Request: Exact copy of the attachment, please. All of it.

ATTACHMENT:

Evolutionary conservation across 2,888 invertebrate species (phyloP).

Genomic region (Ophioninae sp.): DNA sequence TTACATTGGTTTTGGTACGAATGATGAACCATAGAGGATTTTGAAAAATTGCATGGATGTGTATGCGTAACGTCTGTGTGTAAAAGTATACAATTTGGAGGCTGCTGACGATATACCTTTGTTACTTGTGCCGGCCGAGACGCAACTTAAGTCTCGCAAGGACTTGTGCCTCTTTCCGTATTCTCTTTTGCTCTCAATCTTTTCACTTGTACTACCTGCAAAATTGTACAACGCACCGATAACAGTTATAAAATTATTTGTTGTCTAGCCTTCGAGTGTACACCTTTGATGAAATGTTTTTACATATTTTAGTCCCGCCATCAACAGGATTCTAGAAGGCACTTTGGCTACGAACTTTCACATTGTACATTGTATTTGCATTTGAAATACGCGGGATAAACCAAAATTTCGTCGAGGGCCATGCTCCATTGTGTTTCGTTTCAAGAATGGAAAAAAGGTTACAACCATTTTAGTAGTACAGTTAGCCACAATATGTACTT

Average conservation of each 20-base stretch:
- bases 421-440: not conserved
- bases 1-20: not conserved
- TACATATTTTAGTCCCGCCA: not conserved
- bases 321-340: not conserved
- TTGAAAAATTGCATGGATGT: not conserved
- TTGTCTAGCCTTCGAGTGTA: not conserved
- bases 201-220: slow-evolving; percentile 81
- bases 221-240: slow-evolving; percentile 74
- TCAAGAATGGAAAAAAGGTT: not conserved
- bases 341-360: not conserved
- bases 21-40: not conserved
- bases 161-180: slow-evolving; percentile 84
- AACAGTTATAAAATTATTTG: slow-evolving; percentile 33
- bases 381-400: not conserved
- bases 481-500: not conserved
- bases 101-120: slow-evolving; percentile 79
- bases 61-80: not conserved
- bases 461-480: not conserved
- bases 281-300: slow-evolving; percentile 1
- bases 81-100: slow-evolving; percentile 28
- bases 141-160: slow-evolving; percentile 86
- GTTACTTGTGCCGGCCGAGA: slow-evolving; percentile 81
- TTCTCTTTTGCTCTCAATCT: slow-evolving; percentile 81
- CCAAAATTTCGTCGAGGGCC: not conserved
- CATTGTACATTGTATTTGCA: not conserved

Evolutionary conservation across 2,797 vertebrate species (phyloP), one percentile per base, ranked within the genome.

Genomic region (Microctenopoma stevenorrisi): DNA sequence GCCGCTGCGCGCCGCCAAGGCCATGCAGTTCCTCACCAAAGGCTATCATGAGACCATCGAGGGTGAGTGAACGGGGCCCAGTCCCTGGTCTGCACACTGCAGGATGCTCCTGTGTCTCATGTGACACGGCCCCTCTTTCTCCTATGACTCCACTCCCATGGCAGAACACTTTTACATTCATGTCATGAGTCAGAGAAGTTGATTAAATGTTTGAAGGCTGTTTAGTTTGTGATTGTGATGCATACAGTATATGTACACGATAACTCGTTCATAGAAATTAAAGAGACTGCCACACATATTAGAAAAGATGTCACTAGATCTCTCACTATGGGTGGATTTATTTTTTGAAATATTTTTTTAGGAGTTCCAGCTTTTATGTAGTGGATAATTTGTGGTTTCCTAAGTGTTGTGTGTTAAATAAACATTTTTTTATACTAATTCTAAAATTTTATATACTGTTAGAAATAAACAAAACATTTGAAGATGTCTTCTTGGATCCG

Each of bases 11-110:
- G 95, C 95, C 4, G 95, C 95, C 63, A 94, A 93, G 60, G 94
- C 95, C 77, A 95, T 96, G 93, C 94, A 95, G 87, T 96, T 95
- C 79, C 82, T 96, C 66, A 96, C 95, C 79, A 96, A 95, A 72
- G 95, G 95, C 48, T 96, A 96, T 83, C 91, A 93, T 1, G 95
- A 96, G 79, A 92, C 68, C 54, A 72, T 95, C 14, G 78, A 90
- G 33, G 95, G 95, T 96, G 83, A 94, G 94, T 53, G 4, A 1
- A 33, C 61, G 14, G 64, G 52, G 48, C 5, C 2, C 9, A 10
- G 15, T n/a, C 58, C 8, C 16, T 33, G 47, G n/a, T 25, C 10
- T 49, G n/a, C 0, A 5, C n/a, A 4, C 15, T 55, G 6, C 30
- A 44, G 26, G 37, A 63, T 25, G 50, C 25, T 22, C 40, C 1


Evolutionary conservation across 2,888 invertebrate species (phyloP).

Genomic region (Ophioninae sp.): DNA sequence TTACATTGGTTTTGGTACGAATGATGAACCATAGAGGATTTTGAAAAATTGCATGGATGTGTATGCGTAACGTCTGTGTGTAAAAGTATACAATTTGGAGGCTGCTGACGATATACCTTTGTTACTTGTGCCGGCCGAGACGCAACTTAAGTCTCGCAAGGACTTGTGCCTCTTTCCGTATTCTCTTTTGCTCTCAATCTTTTCACTTGTACTACCTGCAAAATTGTACAACGCACCGATAACAGTTATAAAATTATTTGTTGTCTAGCCTTCGAGTGTACACCTTTGATGAAATGTTTTTACATATTTTAGTCCCGCCATCAACAGGATTCTAGAAGGCACTTTGGCTACGAACTTTCACATTGTACATTGTATTTGCATTTGAAATACGCGGGATAAACCAAAATTTCGTCGAGGGCCATGCTCCATTGTGTTTCGTTTCAAGAATGGAAAAAAGGTTACAACCATTTTAGTAGTACAGTTAGCCACAATATGTACTT

Average conservation of each 20-base stretch:
- bases 421-440: not conserved
- bases 1-20: not conserved
- TACATATTTTAGTCCCGCCA: not conserved
- bases 321-340: not conserved
- TTGAAAAATTGCATGGATGT: not conserved
- TTGTCTAGCCTTCGAGTGTA: not conserved
- bases 201-220: slow-evolving; percentile 81
- bases 221-240: slow-evolving; percentile 74
- TCAAGAATGGAAAAAAGGTT: not conserved
- bases 341-360: not conserved
- bases 21-40: not conserved
- bases 161-180: slow-evolving; percentile 84
- AACAGTTATAAAATTATTTG: slow-evolving; percentile 33
- bases 381-400: not conserved
- bases 481-500: not conserved
- bases 101-120: slow-evolving; percentile 79
- bases 61-80: not conserved
- bases 461-480: not conserved
- bases 281-300: slow-evolving; percentile 1
- bases 81-100: slow-evolving; percentile 28
- bases 141-160: slow-evolving; percentile 86
- GTTACTTGTGCCGGCCGAGA: slow-evolving; percentile 81
- TTCTCTTTTGCTCTCAATCT: slow-evolving; percentile 81
- CCAAAATTTCGTCGAGGGCC: not conserved
- CATTGTACATTGTATTTGCA: not conserved

Evolutionary conservation across 2,797 vertebrate species (phyloP), one percentile per base, ranked within the genome.

Genomic region (Microctenopoma stevenorrisi): DNA sequence GCCGCTGCGCGCCGCCAAGGCCATGCAGTTCCTCACCAAAGGCTATCATGAGACCATCGAGGGTGAGTGAACGGGGCCCAGTCCCTGGTCTGCACACTGCAGGATGCTCCTGTGTCTCATGTGACACGGCCCCTCTTTCTCCTATGACTCCACTCCCATGGCAGAACACTTTTACATTCATGTCATGAGTCAGAGAAGTTGATTAAATGTTTGAAGGCTGTTTAGTTTGTGATTGTGATGCATACAGTATATGTACACGATAACTCGTTCATAGAAATTAAAGAGACTGCCACACATATTAGAAAAGATGTCACTAGATCTCTCACTATGGGTGGATTTATTTTTTGAAATATTTTTTTAGGAGTTCCAGCTTTTATGTAGTGGATAATTTGTGGTTTCCTAAGTGTTGTGTGTTAAATAAACATTTTTTTATACTAATTCTAAAATTTTATATACTGTTAGAAATAAACAAAACATTTGAAGATGTCTTCTTGGATCCG

Each of bases 11-110:
- G 95, C 95, C 4, G 95, C 95, C 63, A 94, A 93, G 60, G 94
- C 95, C 77, A 95, T 96, G 93, C 94, A 95, G 87, T 96, T 95
- C 79, C 82, T 96, C 66, A 96, C 95, C 79, A 96, A 95, A 72
- G 95, G 95, C 48, T 96, A 96, T 83, C 91, A 93, T 1, G 95
- A 96, G 79, A 92, C 68, C 54, A 72, T 95, C 14, G 78, A 90
- G 33, G 95, G 95, T 96, G 83, A 94, G 94, T 53, G 4, A 1
- A 33, C 61, G 14, G 64, G 52, G 48, C 5, C 2, C 9, A 10
- G 15, T n/a, C 58, C 8, C 16, T 33, G 47, G n/a, T 25, C 10
- T 49, G n/a, C 0, A 5, C n/a, A 4, C 15, T 55, G 6, C 30
- A 44, G 26, G 37, A 63, T 25, G 50, C 25, T 22, C 40, C 1